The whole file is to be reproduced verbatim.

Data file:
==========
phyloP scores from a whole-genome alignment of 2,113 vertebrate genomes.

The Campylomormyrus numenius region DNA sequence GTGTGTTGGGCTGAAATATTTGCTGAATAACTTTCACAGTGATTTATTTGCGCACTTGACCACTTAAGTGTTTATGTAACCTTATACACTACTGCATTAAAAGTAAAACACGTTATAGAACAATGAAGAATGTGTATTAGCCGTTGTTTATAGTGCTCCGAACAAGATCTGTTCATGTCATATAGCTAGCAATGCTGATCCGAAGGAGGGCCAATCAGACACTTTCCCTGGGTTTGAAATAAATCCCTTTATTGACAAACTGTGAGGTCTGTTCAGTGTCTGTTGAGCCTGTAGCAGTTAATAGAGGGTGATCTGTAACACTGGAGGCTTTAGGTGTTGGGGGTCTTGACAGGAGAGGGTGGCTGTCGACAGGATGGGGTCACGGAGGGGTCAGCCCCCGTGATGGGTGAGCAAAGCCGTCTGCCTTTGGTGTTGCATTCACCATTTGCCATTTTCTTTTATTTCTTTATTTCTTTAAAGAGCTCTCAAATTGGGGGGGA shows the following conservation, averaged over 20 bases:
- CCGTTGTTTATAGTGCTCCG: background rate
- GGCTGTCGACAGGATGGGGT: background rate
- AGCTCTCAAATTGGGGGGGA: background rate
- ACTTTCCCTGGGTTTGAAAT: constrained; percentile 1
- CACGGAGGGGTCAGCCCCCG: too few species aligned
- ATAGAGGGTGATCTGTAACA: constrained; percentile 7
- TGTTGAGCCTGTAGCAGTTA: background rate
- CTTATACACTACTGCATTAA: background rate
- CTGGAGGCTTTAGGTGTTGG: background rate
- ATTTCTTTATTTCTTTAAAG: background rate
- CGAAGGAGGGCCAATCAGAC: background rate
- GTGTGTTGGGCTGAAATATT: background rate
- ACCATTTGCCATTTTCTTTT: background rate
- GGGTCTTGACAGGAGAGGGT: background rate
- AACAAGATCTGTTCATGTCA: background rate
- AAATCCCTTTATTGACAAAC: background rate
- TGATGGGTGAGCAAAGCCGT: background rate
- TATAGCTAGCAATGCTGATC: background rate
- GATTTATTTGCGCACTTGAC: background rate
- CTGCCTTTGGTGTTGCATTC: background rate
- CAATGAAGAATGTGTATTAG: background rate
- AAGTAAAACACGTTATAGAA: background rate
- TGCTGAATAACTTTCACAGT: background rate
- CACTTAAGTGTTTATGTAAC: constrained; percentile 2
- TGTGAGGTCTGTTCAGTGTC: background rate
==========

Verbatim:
phyloP scores from a whole-genome alignment of 2,113 vertebrate genomes.

The Campylomormyrus numenius region DNA sequence GTGTGTTGGGCTGAAATATTTGCTGAATAACTTTCACAGTGATTTATTTGCGCACTTGACCACTTAAGTGTTTATGTAACCTTATACACTACTGCATTAAAAGTAAAACACGTTATAGAACAATGAAGAATGTGTATTAGCCGTTGTTTATAGTGCTCCGAACAAGATCTGTTCATGTCATATAGCTAGCAATGCTGATCCGAAGGAGGGCCAATCAGACACTTTCCCTGGGTTTGAAATAAATCCCTTTATTGACAAACTGTGAGGTCTGTTCAGTGTCTGTTGAGCCTGTAGCAGTTAATAGAGGGTGATCTGTAACACTGGAGGCTTTAGGTGTTGGGGGTCTTGACAGGAGAGGGTGGCTGTCGACAGGATGGGGTCACGGAGGGGTCAGCCCCCGTGATGGGTGAGCAAAGCCGTCTGCCTTTGGTGTTGCATTCACCATTTGCCATTTTCTTTTATTTCTTTATTTCTTTAAAGAGCTCTCAAATTGGGGGGGA shows the following conservation, averaged over 20 bases:
- CCGTTGTTTATAGTGCTCCG: background rate
- GGCTGTCGACAGGATGGGGT: background rate
- AGCTCTCAAATTGGGGGGGA: background rate
- ACTTTCCCTGGGTTTGAAAT: constrained; percentile 1
- CACGGAGGGGTCAGCCCCCG: too few species aligned
- ATAGAGGGTGATCTGTAACA: constrained; percentile 7
- TGTTGAGCCTGTAGCAGTTA: background rate
- CTTATACACTACTGCATTAA: background rate
- CTGGAGGCTTTAGGTGTTGG: background rate
- ATTTCTTTATTTCTTTAAAG: background rate
- CGAAGGAGGGCCAATCAGAC: background rate
- GTGTGTTGGGCTGAAATATT: background rate
- ACCATTTGCCATTTTCTTTT: background rate
- GGGTCTTGACAGGAGAGGGT: background rate
- AACAAGATCTGTTCATGTCA: background rate
- AAATCCCTTTATTGACAAAC: background rate
- TGATGGGTGAGCAAAGCCGT: background rate
- TATAGCTAGCAATGCTGATC: background rate
- GATTTATTTGCGCACTTGAC: background rate
- CTGCCTTTGGTGTTGCATTC: background rate
- CAATGAAGAATGTGTATTAG: background rate
- AAGTAAAACACGTTATAGAA: background rate
- TGCTGAATAACTTTCACAGT: background rate
- CACTTAAGTGTTTATGTAAC: constrained; percentile 2
- TGTGAGGTCTGTTCAGTGTC: background rate